Jill Trevelyan is a Wellington art historian and curator. She is the editor of Toss Woollaston: A Life in Letters (Te Papa Press, 2004) and the co-author of Rita Angus: Live to Paint & Paint to Live (Random House, 2001). Her biography of Peter McLeavey won the book of the year award at the 2014 New Zealand Post Book Awards.
Ten question Q&A with Jill Trevelyan
You must have lived and breathed Rita Angus in the years running up to the publication of Rita Angus: An artist’s life in 2008, the writing of which you completed in 2007. What was it like to become reacquainted with her again during 2019 and 2020?
It was great! I felt very lucky to have the chance to see her work again, in galleries and private collections, after all these years.
Of course, the reason for that was that the Royal Academy was to mount a major show in London, plans sadly scuppered by COVID-19. How excited and delighted were you for Rita when you first learned of that proposal?
It was amazing news. There’s a lot of interest now in 20th century women artists, and an exhibition at such an important venue would have really put Rita on the map internationally.
The new material in this revised edition of the book focusses on the interest in Rita since 2007, new assessments of her life and practice, and the planning for the Royal Academy exhibition, including the visit to New Zealand of the Royal Academy curator Adrian Locke, to find our more about Angus. You travelled with him around New Zealand to look at her work. How would you describe his reaction to it?
We made a two-week road trip covering most of the country to look at Rita’s work, and it was great to see Adrian’s enthusiastic response. We also took in some classic Rita Angus landscapes, exploring Cass on a bitterly cold winter day. It hasn’t changed much since Rita painted it.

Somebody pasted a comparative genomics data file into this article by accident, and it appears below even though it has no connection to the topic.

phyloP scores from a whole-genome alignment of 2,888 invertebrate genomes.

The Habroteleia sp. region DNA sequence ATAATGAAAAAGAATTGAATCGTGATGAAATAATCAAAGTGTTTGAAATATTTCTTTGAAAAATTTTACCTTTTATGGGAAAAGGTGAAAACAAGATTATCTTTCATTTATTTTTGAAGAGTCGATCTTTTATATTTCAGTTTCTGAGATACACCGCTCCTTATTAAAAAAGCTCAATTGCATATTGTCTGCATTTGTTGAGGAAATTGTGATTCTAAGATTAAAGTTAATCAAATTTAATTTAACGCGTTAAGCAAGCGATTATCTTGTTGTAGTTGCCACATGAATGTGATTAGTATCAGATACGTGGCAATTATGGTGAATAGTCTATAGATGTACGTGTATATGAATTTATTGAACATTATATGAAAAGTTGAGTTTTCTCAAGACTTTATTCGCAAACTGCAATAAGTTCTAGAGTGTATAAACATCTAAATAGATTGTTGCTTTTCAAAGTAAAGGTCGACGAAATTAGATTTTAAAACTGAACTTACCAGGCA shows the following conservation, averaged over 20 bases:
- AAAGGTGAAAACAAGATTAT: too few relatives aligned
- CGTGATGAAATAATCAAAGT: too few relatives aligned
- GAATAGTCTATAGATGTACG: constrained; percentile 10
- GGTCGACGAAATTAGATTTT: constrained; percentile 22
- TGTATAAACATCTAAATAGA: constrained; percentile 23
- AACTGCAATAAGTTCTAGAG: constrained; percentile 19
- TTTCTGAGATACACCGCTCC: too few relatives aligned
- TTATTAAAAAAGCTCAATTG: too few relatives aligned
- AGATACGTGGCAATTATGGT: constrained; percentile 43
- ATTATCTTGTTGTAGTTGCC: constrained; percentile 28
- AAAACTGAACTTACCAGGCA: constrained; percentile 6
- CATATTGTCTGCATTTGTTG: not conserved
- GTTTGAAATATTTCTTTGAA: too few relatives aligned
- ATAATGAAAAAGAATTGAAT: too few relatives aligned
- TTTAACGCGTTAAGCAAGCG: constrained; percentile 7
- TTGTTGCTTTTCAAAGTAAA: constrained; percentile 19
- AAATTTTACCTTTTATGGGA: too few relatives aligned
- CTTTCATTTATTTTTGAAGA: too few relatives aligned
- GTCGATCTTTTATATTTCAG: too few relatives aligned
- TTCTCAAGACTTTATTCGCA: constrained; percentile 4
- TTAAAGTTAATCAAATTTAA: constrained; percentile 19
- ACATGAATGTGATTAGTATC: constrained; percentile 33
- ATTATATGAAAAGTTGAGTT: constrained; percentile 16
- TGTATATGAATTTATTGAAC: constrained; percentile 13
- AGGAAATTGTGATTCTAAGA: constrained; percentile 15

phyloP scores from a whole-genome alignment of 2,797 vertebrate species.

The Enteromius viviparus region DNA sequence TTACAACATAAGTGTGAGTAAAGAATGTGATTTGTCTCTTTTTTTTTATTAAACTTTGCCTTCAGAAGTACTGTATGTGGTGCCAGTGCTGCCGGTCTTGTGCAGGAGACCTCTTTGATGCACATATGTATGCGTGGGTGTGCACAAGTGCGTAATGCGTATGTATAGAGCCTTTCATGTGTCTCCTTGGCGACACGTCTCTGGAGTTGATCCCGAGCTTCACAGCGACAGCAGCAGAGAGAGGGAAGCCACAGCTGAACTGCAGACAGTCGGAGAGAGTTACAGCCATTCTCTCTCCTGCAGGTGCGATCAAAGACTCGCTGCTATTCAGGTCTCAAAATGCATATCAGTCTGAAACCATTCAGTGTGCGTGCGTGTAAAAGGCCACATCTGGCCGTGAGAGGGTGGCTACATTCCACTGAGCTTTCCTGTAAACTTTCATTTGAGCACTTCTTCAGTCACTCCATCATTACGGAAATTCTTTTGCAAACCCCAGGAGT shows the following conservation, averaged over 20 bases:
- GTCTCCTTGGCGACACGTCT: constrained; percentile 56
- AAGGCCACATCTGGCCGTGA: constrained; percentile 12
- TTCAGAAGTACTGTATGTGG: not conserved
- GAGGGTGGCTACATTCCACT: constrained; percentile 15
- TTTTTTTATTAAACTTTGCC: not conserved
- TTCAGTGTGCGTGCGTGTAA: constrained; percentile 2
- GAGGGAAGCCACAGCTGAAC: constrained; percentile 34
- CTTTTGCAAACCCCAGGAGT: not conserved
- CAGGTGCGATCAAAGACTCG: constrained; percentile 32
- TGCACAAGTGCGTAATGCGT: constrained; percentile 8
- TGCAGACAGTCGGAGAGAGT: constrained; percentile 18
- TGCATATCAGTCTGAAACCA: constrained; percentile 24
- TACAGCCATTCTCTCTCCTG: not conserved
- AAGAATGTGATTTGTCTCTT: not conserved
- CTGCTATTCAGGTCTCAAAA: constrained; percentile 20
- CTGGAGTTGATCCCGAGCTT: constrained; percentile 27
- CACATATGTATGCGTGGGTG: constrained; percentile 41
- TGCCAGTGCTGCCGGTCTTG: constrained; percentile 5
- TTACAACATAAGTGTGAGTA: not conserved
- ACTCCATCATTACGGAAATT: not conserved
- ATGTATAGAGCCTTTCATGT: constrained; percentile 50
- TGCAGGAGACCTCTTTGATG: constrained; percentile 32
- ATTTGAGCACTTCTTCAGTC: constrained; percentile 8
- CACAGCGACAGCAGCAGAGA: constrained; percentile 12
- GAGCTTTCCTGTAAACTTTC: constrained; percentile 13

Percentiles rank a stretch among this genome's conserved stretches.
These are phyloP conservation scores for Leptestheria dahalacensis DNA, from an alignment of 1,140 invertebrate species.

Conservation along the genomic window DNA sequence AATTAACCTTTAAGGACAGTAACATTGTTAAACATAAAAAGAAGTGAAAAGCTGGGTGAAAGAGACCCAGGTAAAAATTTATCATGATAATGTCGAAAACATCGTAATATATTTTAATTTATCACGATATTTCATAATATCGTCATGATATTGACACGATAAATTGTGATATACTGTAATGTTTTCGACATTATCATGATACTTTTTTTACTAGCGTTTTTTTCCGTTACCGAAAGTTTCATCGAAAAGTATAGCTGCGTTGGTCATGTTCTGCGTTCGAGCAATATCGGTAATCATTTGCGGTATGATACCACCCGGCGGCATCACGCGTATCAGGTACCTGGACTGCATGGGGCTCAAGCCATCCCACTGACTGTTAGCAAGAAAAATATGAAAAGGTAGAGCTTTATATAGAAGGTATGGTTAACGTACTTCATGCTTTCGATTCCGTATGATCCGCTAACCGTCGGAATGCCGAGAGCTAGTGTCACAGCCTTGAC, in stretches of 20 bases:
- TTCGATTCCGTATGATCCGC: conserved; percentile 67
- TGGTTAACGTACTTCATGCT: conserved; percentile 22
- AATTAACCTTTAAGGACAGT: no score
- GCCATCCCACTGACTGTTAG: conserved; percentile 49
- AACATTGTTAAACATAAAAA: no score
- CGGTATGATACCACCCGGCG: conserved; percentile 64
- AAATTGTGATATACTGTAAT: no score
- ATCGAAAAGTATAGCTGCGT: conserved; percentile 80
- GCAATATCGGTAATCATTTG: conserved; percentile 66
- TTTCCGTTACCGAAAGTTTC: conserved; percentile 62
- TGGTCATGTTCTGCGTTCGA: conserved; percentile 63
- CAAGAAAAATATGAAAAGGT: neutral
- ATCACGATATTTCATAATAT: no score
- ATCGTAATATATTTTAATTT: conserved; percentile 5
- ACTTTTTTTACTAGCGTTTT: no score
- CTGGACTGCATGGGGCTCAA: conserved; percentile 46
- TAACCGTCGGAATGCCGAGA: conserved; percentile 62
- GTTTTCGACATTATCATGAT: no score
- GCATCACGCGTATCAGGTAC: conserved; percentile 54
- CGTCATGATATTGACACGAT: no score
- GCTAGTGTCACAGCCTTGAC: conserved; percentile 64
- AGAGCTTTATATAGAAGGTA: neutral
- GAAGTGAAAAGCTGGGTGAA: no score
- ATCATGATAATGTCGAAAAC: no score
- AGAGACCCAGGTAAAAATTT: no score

The big Angus show at Te Papa at the end of 2021 is keenly awaited and will be very well attended, just as the 2008 show was. What do you think accounts for the interest in her?
Her art is so vivid and engaging, and so memorable. Who could ever forget Rutu? But Rita herself is such a fascinating character that the more you learn about her, the more you are drawn into her art.
For you as her biographer, where does the interest and fascination lie?
I’m fascinated by her ambition and focus – how she sustained herself as a painter at a time when there was so little interest in art in New Zealand. And of course I love her paintings – especially those extraordinary watercolours of the 1930s and 1940. Works like Tree (1943) are miraculous in their delicacy and intensity.
The Te Papa exhibition will present her work to a new generation. What do you think they will be struck by as they view the work?
Who knows? Her art is so potent and complex that I think it will always be reinterpreted. But I hope that young people will feel inspired – both by her art, and by her ‘no-compromise’ philosophy on life.
What do you think a new generation of readers will learn from the book?
That Rita Angus was a courageous and original painter, and a fascinating woman.
What especially might young women, feminist or not, learn?
Hopefully, to do exactly what they want to do, and not let anyone put them off!
Will your own interest in her be ongoing?
Oh yes. And I hope she will get that exhibition in London one day!
Favourite Angus work?
It changes all the time, but for now I’m finding it hard to go part the visionary watercolour, Mountains, Cass, in the Christchurch Art Gallery collection.